↓ Skip to main content

Geostatistical modeling of the gas emission zone and its in-place gas content for Pittsburgh-seam mines using sequential Gaussian simulation

Overview of attention for article published in International Journal of Coal Geology, February 2012
Altmetric Badge

Mentioned by

twitter
1 tweeter

Citations

dimensions_citation
27 Dimensions

Readers on

mendeley
33 Mendeley
You are seeing a free-to-access but limited selection of the activity Altmetric has collected about this research output. Click here to find out more.
Title
Geostatistical modeling of the gas emission zone and its in-place gas content for Pittsburgh-seam mines using sequential Gaussian simulation
Published in
International Journal of Coal Geology, February 2012
DOI 10.1016/j.coal.2011.10.010
Pubmed ID
Authors

C. Özgen Karacan, Ricardo A. Olea, Gerrit Goodman

Abstract

Determination of the size of the gas emission zone, the locations of gas sources within, and especially the amount of gas retained in those zones is one of the most important steps for designing a successful methane control strategy and an efficient ventilation system in longwall coal mining. The formation of the gas emission zone and the potential amount of gas-in-place (GIP) that might be available for migration into a mine are factors of local geology and rock properties that usually show spatial variability in continuity and may also show geometric anisotropy. Geostatistical methods are used here for modeling and prediction of gas amounts and for assessing their associated uncertainty in gas emission zones of longwall mines for methane control. This study used core data obtained from 276 vertical exploration boreholes drilled from the surface to the bottom of the Pittsburgh coal seam in a mining district in the Northern Appalachian basin. After identifying important coal and non-coal layers for the gas emission zone, univariate statistical and semivariogram analyses were conducted for data from different formations to define the distribution and continuity of various attributes. Sequential simulations performed stochastic assessment of these attributes, such as gas content, strata thickness, and strata displacement. These analyses were followed by calculations of gas-in-place and their uncertainties in the Pittsburgh seam caved zone and fractured zone of longwall mines in this mining district. Grid blanking was used to isolate the volume over the actual panels from the entire modeled district and to calculate gas amounts that were directly related to the emissions in longwall mines. Results indicated that gas-in-place in the Pittsburgh seam, in the caved zone and in the fractured zone, as well as displacements in major rock units, showed spatial correlations that could be modeled and estimated using geostatistical methods. This study showed that GIP volumes may change up to 3 MMscf per acre and, in a multi-panel district, may total 9 Bcf of methane within the gas emission zone. Therefore, ventilation and gas capture systems should be designed accordingly. In addition, rock displacements within the gas emission zone are spatially distributed. From an engineering and practical point of view, spatial distributions of GIP and distributions of rock displacements should be correlated with in-mine emissions and gob gas venthole productions.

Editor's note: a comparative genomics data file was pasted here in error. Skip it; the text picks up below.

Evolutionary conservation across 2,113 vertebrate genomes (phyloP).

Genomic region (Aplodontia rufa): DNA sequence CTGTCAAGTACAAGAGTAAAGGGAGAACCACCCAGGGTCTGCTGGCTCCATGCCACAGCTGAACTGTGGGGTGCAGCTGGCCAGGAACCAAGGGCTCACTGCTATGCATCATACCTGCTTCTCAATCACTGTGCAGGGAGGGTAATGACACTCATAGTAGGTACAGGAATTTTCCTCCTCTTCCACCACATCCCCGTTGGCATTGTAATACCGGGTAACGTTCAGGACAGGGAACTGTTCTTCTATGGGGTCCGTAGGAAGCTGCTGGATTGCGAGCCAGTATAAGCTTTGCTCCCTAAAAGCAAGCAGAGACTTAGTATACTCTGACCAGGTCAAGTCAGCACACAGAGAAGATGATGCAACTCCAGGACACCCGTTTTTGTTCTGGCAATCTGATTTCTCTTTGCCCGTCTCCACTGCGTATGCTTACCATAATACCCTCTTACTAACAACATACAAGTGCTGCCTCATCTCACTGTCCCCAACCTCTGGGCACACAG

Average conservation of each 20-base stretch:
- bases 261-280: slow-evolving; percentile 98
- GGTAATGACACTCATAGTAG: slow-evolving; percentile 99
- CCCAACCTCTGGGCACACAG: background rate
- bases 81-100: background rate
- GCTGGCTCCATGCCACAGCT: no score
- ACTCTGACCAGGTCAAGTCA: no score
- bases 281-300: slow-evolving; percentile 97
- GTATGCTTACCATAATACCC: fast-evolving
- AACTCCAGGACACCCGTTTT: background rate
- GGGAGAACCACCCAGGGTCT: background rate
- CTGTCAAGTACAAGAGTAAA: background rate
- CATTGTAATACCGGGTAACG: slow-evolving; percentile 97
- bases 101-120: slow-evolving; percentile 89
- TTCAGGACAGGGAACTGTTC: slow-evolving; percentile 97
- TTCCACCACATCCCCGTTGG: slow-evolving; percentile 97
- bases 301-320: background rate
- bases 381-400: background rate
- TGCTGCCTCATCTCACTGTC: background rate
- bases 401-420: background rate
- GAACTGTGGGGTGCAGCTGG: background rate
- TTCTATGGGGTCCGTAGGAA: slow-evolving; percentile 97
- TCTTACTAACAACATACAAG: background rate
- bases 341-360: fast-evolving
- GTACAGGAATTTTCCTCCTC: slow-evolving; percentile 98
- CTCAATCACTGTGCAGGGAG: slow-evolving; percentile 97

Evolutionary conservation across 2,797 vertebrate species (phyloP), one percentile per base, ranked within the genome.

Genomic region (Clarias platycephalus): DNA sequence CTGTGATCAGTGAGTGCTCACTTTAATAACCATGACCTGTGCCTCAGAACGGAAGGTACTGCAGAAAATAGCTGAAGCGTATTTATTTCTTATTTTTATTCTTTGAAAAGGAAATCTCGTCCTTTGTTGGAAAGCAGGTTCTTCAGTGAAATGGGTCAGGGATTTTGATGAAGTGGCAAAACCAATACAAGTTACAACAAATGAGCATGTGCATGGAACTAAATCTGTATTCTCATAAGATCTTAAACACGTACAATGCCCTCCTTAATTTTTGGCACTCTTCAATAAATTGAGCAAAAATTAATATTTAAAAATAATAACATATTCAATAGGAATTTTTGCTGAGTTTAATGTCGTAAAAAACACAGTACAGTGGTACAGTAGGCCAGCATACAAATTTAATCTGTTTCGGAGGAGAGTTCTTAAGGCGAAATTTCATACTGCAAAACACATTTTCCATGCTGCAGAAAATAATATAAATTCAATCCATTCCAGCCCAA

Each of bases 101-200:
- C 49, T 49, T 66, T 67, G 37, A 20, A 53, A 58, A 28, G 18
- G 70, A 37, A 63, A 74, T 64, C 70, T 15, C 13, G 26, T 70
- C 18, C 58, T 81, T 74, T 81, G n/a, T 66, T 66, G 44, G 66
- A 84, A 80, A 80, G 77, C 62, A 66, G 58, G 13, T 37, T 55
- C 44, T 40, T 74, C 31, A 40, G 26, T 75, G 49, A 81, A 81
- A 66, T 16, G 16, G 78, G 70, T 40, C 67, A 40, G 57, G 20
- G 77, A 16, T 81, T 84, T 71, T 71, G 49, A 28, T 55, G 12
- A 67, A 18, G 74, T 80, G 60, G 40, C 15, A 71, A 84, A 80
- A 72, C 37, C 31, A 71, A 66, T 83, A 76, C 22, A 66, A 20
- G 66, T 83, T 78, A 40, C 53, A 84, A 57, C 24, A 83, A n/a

Twitter Demographics

The data shown below were collected from the profile of 1 tweeter who shared this research output. Click here to find out more about how the information was compiled.

Mendeley readers

The data shown below were compiled from readership statistics for 33 Mendeley readers of this research output. Click here to see the associated Mendeley record.

Geographical breakdown

Country Count As %
Bulgaria 1 3%
Malaysia 1 3%
China 1 3%
Netherlands 1 3%
Canada 1 3%
Unknown 28 85%

Demographic breakdown

Readers by professional status Count As %
Student > Ph. D. Student 11 33%
Student > Doctoral Student 5 15%
Researcher 4 12%
Other 4 12%
Professor 3 9%
Other 6 18%
Readers by discipline Count As %
Earth and Planetary Sciences 14 42%
Engineering 8 24%
Unspecified 6 18%
Environmental Science 2 6%
Energy 1 3%
Other 2 6%

Attention Score in Context

This research output has an Altmetric Attention Score of 1. This is our high-level measure of the quality and quantity of online attention that it has received. This Attention Score, as well as the ranking and number of research outputs shown below, was calculated when the research output was last mentioned on 27 October 2011.
All research outputs
#7,668,909
of 12,272,194 outputs
Outputs from International Journal of Coal Geology
#162
of 261 outputs
Outputs of similar age
#60,003
of 101,952 outputs
Outputs of similar age from International Journal of Coal Geology
#1
of 3 outputs
Altmetric has tracked 12,272,194 research outputs across all sources so far. This one is in the 23rd percentile – i.e., 23% of other outputs scored the same or lower than it.
So far Altmetric has tracked 261 research outputs from this source. They receive a mean Attention Score of 2.9. This one is in the 24th percentile – i.e., 24% of its peers scored the same or lower than it.
Older research outputs will score higher simply because they've had more time to accumulate mentions. To account for age we can compare this Altmetric Attention Score to the 101,952 tracked outputs that were published within six weeks on either side of this one in any source. This one is in the 25th percentile – i.e., 25% of its contemporaries scored the same or lower than it.
We're also able to compare this research output to 3 others from the same source and published within six weeks on either side of this one. This one has scored higher than all of them